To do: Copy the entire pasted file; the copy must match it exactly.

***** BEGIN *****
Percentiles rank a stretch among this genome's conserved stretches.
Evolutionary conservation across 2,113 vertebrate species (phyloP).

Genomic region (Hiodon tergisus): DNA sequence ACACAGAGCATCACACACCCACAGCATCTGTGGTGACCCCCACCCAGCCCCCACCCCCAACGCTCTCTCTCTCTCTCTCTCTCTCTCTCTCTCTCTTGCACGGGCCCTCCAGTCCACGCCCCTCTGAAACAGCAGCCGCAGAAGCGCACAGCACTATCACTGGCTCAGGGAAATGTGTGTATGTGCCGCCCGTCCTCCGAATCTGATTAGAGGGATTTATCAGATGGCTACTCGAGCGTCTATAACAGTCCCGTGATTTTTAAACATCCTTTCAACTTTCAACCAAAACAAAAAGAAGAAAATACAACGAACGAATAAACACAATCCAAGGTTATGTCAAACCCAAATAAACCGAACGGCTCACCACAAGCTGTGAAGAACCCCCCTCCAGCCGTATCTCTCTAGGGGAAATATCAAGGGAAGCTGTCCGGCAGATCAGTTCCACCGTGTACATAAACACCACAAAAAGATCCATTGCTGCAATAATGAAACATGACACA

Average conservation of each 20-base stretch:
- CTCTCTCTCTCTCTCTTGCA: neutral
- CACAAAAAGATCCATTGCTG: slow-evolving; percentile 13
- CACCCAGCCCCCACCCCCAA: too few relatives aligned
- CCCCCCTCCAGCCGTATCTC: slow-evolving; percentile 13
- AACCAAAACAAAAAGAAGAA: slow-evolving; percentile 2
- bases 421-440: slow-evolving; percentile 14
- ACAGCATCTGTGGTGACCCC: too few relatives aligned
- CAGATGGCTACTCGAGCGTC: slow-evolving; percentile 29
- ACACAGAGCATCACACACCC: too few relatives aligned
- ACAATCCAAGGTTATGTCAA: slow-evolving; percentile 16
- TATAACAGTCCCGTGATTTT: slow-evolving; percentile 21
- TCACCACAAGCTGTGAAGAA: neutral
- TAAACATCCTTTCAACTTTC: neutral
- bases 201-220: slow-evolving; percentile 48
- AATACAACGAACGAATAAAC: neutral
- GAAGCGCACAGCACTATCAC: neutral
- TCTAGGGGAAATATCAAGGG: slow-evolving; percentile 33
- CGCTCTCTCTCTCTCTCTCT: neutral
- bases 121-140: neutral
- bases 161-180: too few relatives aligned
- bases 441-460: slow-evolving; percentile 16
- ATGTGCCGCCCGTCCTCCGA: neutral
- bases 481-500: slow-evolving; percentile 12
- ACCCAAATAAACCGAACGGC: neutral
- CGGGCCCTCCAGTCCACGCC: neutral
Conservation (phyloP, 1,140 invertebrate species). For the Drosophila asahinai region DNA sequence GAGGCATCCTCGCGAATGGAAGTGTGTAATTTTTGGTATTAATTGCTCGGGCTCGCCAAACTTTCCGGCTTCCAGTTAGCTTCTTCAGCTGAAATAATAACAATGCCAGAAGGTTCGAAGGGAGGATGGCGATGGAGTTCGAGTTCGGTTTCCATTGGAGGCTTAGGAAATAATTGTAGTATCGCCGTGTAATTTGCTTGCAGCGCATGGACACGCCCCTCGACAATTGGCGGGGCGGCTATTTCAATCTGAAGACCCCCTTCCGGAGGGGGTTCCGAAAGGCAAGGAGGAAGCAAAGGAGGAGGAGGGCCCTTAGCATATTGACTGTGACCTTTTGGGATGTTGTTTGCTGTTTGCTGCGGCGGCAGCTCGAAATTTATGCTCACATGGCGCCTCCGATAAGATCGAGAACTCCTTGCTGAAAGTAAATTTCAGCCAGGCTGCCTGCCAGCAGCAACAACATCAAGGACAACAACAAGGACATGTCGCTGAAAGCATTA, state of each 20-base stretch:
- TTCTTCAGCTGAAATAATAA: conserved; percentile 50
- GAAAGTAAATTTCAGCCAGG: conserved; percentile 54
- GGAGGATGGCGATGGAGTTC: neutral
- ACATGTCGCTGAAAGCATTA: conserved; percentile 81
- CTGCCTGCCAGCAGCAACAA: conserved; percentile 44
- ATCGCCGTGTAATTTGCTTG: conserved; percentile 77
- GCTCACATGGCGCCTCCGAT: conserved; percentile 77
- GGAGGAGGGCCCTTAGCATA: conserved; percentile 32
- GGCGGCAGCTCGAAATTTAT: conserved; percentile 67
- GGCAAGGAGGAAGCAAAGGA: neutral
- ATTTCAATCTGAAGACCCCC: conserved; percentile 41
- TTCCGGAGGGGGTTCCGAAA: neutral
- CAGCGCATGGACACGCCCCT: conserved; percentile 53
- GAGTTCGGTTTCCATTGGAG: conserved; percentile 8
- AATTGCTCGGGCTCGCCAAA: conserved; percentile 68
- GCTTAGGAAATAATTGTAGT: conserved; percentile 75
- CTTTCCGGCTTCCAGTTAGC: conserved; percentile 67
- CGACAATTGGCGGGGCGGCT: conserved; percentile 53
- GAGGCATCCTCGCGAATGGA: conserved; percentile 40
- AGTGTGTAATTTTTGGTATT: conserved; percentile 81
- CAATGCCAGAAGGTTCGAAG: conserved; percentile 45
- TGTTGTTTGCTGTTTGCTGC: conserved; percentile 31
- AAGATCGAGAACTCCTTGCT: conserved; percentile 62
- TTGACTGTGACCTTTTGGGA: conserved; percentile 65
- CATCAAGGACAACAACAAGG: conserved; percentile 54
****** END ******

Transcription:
Percentiles rank a stretch among this genome's conserved stretches.
Evolutionary conservation across 2,113 vertebrate species (phyloP).

Genomic region (Hiodon tergisus): DNA sequence ACACAGAGCATCACACACCCACAGCATCTGTGGTGACCCCCACCCAGCCCCCACCCCCAACGCTCTCTCTCTCTCTCTCTCTCTCTCTCTCTCTCTTGCACGGGCCCTCCAGTCCACGCCCCTCTGAAACAGCAGCCGCAGAAGCGCACAGCACTATCACTGGCTCAGGGAAATGTGTGTATGTGCCGCCCGTCCTCCGAATCTGATTAGAGGGATTTATCAGATGGCTACTCGAGCGTCTATAACAGTCCCGTGATTTTTAAACATCCTTTCAACTTTCAACCAAAACAAAAAGAAGAAAATACAACGAACGAATAAACACAATCCAAGGTTATGTCAAACCCAAATAAACCGAACGGCTCACCACAAGCTGTGAAGAACCCCCCTCCAGCCGTATCTCTCTAGGGGAAATATCAAGGGAAGCTGTCCGGCAGATCAGTTCCACCGTGTACATAAACACCACAAAAAGATCCATTGCTGCAATAATGAAACATGACACA

Average conservation of each 20-base stretch:
- CTCTCTCTCTCTCTCTTGCA: neutral
- CACAAAAAGATCCATTGCTG: slow-evolving; percentile 13
- CACCCAGCCCCCACCCCCAA: too few relatives aligned
- CCCCCCTCCAGCCGTATCTC: slow-evolving; percentile 13
- AACCAAAACAAAAAGAAGAA: slow-evolving; percentile 2
- bases 421-440: slow-evolving; percentile 14
- ACAGCATCTGTGGTGACCCC: too few relatives aligned
- CAGATGGCTACTCGAGCGTC: slow-evolving; percentile 29
- ACACAGAGCATCACACACCC: too few relatives aligned
- ACAATCCAAGGTTATGTCAA: slow-evolving; percentile 16
- TATAACAGTCCCGTGATTTT: slow-evolving; percentile 21
- TCACCACAAGCTGTGAAGAA: neutral
- TAAACATCCTTTCAACTTTC: neutral
- bases 201-220: slow-evolving; percentile 48
- AATACAACGAACGAATAAAC: neutral
- GAAGCGCACAGCACTATCAC: neutral
- TCTAGGGGAAATATCAAGGG: slow-evolving; percentile 33
- CGCTCTCTCTCTCTCTCTCT: neutral
- bases 121-140: neutral
- bases 161-180: too few relatives aligned
- bases 441-460: slow-evolving; percentile 16
- ATGTGCCGCCCGTCCTCCGA: neutral
- bases 481-500: slow-evolving; percentile 12
- ACCCAAATAAACCGAACGGC: neutral
- CGGGCCCTCCAGTCCACGCC: neutral
Conservation (phyloP, 1,140 invertebrate species). For the Drosophila asahinai region DNA sequence GAGGCATCCTCGCGAATGGAAGTGTGTAATTTTTGGTATTAATTGCTCGGGCTCGCCAAACTTTCCGGCTTCCAGTTAGCTTCTTCAGCTGAAATAATAACAATGCCAGAAGGTTCGAAGGGAGGATGGCGATGGAGTTCGAGTTCGGTTTCCATTGGAGGCTTAGGAAATAATTGTAGTATCGCCGTGTAATTTGCTTGCAGCGCATGGACACGCCCCTCGACAATTGGCGGGGCGGCTATTTCAATCTGAAGACCCCCTTCCGGAGGGGGTTCCGAAAGGCAAGGAGGAAGCAAAGGAGGAGGAGGGCCCTTAGCATATTGACTGTGACCTTTTGGGATGTTGTTTGCTGTTTGCTGCGGCGGCAGCTCGAAATTTATGCTCACATGGCGCCTCCGATAAGATCGAGAACTCCTTGCTGAAAGTAAATTTCAGCCAGGCTGCCTGCCAGCAGCAACAACATCAAGGACAACAACAAGGACATGTCGCTGAAAGCATTA, state of each 20-base stretch:
- TTCTTCAGCTGAAATAATAA: conserved; percentile 50
- GAAAGTAAATTTCAGCCAGG: conserved; percentile 54
- GGAGGATGGCGATGGAGTTC: neutral
- ACATGTCGCTGAAAGCATTA: conserved; percentile 81
- CTGCCTGCCAGCAGCAACAA: conserved; percentile 44
- ATCGCCGTGTAATTTGCTTG: conserved; percentile 77
- GCTCACATGGCGCCTCCGAT: conserved; percentile 77
- GGAGGAGGGCCCTTAGCATA: conserved; percentile 32
- GGCGGCAGCTCGAAATTTAT: conserved; percentile 67
- GGCAAGGAGGAAGCAAAGGA: neutral
- ATTTCAATCTGAAGACCCCC: conserved; percentile 41
- TTCCGGAGGGGGTTCCGAAA: neutral
- CAGCGCATGGACACGCCCCT: conserved; percentile 53
- GAGTTCGGTTTCCATTGGAG: conserved; percentile 8
- AATTGCTCGGGCTCGCCAAA: conserved; percentile 68
- GCTTAGGAAATAATTGTAGT: conserved; percentile 75
- CTTTCCGGCTTCCAGTTAGC: conserved; percentile 67
- CGACAATTGGCGGGGCGGCT: conserved; percentile 53
- GAGGCATCCTCGCGAATGGA: conserved; percentile 40
- AGTGTGTAATTTTTGGTATT: conserved; percentile 81
- CAATGCCAGAAGGTTCGAAG: conserved; percentile 45
- TGTTGTTTGCTGTTTGCTGC: conserved; percentile 31
- AAGATCGAGAACTCCTTGCT: conserved; percentile 62
- TTGACTGTGACCTTTTGGGA: conserved; percentile 65
- CATCAAGGACAACAACAAGG: conserved; percentile 54